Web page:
Personal Finance | May 10, 2018

Affective Forecasting: Can You Really Know Your Future Self?

Forecasting the future is hard. Really hard.

What’s bizarre is that people have a hard time forecasting the future about themselves. By that I mean we aren’t very good at predicting our future states of mind. While we might get the broad outlines right, we still tend to get tripped up when imagining how we’ll react to future events: Strong feelings fade. Positive events tend to make us less happy than we expect, negative ones don’t make us as sad.

The problem is that we often have to make decisions today that hinge on our ability to correctly forecast our future feelings. But if the forecast motivating the decision is no good, then it’s probably not a good decision.

Why does this happen? Blame the psychological quirk known as affective forecasting. Here we’ll look at how it works and consider some ways to help bring it under control.

Unpredictably predictable

Emotional reactions follow a predictable path, with an acceleration up, a peak and then a tapering off as the emotion fades.1 It turns out that we’re not very good at predicting any of these steps. We overestimate the acceleration, imagine the peak will be higher and then underestimate how quickly we’ll move on.  

This misunderstanding is rooted in a failure to appreciate how easily we adapt to changes thanks to what scientists call our “psychological immune system.” When asked to make a prediction about how we’ll react to some hypothetical event, we tend to fixate on just one imagined emotion—I’ll be devastated if my team doesn’t win tonight!—without taking into account how hard our minds will work to rationalize it after the fact or that all the other aspects of our lives will still be there competing for our attention and thus distracting us from the pain.2

This inability to imagine our future state of mind can cause us to misjudge how our preferences might change over time—which can be a major stumbling block for retirement planning.

One study showed how a rising standard of living can cause our tastes to change, leading to both excessive spending and inadequate saving.3 The idea is that spending money is habit-forming—and gets more expensive over time as it creates self-reinforcing cycle of constant upgrades. The thrill of owning a nice TV fades and new models beckon. This creates a mismatch between our tastes and our resources, until we arrive in retirement with expectations of a high standard of living but insufficient funds to pay for it.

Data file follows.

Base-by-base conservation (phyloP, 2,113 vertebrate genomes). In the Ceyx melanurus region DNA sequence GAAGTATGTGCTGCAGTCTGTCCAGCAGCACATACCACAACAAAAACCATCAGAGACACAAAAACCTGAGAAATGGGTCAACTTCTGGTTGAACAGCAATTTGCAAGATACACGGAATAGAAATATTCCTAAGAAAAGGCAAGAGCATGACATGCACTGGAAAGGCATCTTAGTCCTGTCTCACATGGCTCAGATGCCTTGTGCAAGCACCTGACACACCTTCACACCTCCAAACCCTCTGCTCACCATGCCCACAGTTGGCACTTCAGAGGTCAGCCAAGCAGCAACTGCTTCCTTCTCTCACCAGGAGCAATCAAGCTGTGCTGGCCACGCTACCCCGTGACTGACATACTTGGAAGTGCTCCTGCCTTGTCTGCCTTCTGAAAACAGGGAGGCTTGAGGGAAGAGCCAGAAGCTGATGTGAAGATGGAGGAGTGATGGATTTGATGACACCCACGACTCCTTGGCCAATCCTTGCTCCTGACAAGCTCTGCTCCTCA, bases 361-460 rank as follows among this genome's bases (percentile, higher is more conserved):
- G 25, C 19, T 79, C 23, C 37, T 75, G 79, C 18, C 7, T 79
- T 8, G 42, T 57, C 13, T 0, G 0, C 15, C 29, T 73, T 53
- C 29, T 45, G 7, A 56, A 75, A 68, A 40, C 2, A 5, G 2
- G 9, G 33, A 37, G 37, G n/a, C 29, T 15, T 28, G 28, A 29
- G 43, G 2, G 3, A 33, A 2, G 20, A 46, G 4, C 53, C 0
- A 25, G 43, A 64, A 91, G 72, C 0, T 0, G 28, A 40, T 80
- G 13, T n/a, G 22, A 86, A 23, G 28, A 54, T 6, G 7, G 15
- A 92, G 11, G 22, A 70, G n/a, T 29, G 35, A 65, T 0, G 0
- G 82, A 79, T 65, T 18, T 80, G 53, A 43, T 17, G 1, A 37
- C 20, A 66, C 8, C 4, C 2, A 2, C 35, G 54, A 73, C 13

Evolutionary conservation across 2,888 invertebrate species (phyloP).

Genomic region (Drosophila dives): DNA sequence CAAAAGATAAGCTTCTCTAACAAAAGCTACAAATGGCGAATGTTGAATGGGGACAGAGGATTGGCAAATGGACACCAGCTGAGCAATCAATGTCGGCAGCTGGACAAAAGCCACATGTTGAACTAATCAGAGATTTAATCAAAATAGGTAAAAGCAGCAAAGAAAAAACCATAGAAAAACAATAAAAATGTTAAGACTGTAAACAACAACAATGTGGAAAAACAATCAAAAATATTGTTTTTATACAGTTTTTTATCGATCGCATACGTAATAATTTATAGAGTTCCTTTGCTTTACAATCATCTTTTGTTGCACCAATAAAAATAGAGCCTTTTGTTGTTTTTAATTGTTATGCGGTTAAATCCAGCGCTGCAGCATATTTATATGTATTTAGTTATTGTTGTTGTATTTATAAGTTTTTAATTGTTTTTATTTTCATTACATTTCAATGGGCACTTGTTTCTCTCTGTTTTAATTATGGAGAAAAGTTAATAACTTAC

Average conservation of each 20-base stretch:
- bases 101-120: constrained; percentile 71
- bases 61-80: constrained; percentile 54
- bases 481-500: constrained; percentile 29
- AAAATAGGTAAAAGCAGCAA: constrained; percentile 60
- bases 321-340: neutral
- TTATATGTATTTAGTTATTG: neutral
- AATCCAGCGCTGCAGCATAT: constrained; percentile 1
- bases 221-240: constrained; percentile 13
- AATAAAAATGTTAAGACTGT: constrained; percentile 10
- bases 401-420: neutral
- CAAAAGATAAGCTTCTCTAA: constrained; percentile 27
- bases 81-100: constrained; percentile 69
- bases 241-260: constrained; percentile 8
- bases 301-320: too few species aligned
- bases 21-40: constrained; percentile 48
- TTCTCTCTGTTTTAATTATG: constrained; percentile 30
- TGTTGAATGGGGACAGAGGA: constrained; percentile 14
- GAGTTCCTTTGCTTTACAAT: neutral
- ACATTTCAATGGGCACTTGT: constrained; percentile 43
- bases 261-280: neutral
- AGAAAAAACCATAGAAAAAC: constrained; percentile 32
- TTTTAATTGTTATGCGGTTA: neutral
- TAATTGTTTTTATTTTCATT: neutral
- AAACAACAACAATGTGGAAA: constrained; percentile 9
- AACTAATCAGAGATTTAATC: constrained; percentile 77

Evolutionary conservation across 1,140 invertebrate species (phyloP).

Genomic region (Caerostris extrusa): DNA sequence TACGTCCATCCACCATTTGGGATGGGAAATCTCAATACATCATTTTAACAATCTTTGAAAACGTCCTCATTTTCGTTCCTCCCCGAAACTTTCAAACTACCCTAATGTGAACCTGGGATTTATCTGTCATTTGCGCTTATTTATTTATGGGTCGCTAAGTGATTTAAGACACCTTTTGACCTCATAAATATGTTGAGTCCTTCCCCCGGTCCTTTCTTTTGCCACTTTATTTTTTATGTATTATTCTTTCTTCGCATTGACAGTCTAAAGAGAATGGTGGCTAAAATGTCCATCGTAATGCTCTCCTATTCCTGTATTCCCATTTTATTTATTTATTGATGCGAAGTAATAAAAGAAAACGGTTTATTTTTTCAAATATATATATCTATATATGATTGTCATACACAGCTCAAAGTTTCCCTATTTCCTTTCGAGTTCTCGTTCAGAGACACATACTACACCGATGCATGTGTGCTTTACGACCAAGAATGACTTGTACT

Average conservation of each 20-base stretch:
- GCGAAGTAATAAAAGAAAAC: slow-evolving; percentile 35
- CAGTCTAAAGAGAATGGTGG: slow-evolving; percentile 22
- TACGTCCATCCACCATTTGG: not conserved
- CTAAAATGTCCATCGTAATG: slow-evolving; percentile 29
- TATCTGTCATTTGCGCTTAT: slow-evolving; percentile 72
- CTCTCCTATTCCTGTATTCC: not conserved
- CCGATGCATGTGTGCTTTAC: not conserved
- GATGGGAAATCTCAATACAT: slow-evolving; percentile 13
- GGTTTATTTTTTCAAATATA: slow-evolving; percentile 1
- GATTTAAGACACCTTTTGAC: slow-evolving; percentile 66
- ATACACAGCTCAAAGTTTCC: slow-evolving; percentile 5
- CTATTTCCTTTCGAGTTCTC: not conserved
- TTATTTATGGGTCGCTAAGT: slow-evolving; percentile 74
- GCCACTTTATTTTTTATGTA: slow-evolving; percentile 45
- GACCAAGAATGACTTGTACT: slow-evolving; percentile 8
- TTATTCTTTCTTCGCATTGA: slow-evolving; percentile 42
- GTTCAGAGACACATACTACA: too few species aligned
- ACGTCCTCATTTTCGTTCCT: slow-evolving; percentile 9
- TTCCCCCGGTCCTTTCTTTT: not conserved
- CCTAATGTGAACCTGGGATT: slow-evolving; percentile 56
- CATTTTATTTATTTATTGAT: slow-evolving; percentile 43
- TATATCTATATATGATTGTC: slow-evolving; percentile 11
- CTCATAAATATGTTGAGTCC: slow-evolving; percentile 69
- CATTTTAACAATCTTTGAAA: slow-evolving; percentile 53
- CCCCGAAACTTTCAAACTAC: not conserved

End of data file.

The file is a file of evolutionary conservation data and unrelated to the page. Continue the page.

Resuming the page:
Defenses up

Use these tips to help guard against affective forecasting errors with your investments:

When making financial plans, account for the fact that your future tastes and expectations could be much different than they are today. Creating a financial plan starts with a declaration of goals for the future. But how can you set a useful goal for yourself when you don’t know who you’ll be in the future? So be flexible and make sure your financial plans have room to course-correct as time goes by. That means you shouldn’t just draw up a plan and stick it in a drawer. Check on it at least annually and make changes to accommodate the changes in your life, your feelings and your preferences.

Be careful when extrapolating future experience from past experiences. When we think about retirement planning we naturally think about spending plans. None of us have infinite savings so we need to make choices about what we consider priorities and what should be relegated to the “nice to have” category or the “not gonna happen” category. But there’s a challenge here: A common technique for making these tradeoffs is to think about our past experiences and then use them as the basis for forecasting our future preferences. But what if our memories of those experiences is flawed? Memory can be surprisingly inaccurate. If a honeymoon trip you took 20 years ago makes you think you’ll want to spend 20% of your time in retirement traveling the world, then I would suggest you do some deeper thinking. Was the trip really that great? Is it safe to base such a big decision on a memory that may be distorted by rose-colored glasses?

Don’t freak out if your retirement planning looks like it might come up short. If you’ve ever looked at an online retirement calculator and been disappointed with the results, think carefully before making any major changes to your retirement plans. Just because a website might recommend you double your savings rate or work 10 years longer than you planned if you want to hit your target numbers, that doesn’t mean you should automatically do so. While I wouldn’t discourage you from considering such measures, I would also suggest a more practical approach could be to recalibrate your retirement goal. Maybe you can make do with less than you originally forecast. So review the list of things you’d like to spend your savings on in retirement. For each ask how important it will be to your happiness in your golden years. What may seem like vital spending now, may not be all that important to you then. Think about alternate methods that fulfill the same needs, but cost less.

1Timothy D. Wilson, Daniel T. Gilbert, “Affective Forecasting,” Advances in Experimental Social Psychology, 2003.

2Timothy D. Wilson, Daniel T. Gilbert, “Affective Forecasting: Knowing What to Want,” Current Directions in Psychological Science, 2005.

3George Loewenstein, Ted O’Donoghue and Matthew Rabin, “Projection Bias in Predicting Future Utility,” The Quarterly Journal of Economics, 11/2003.

What You Can Do Next

    • Listen to more episodes of Choiceology™, a podcast about the psychological traps that lead to expensive mistakes.
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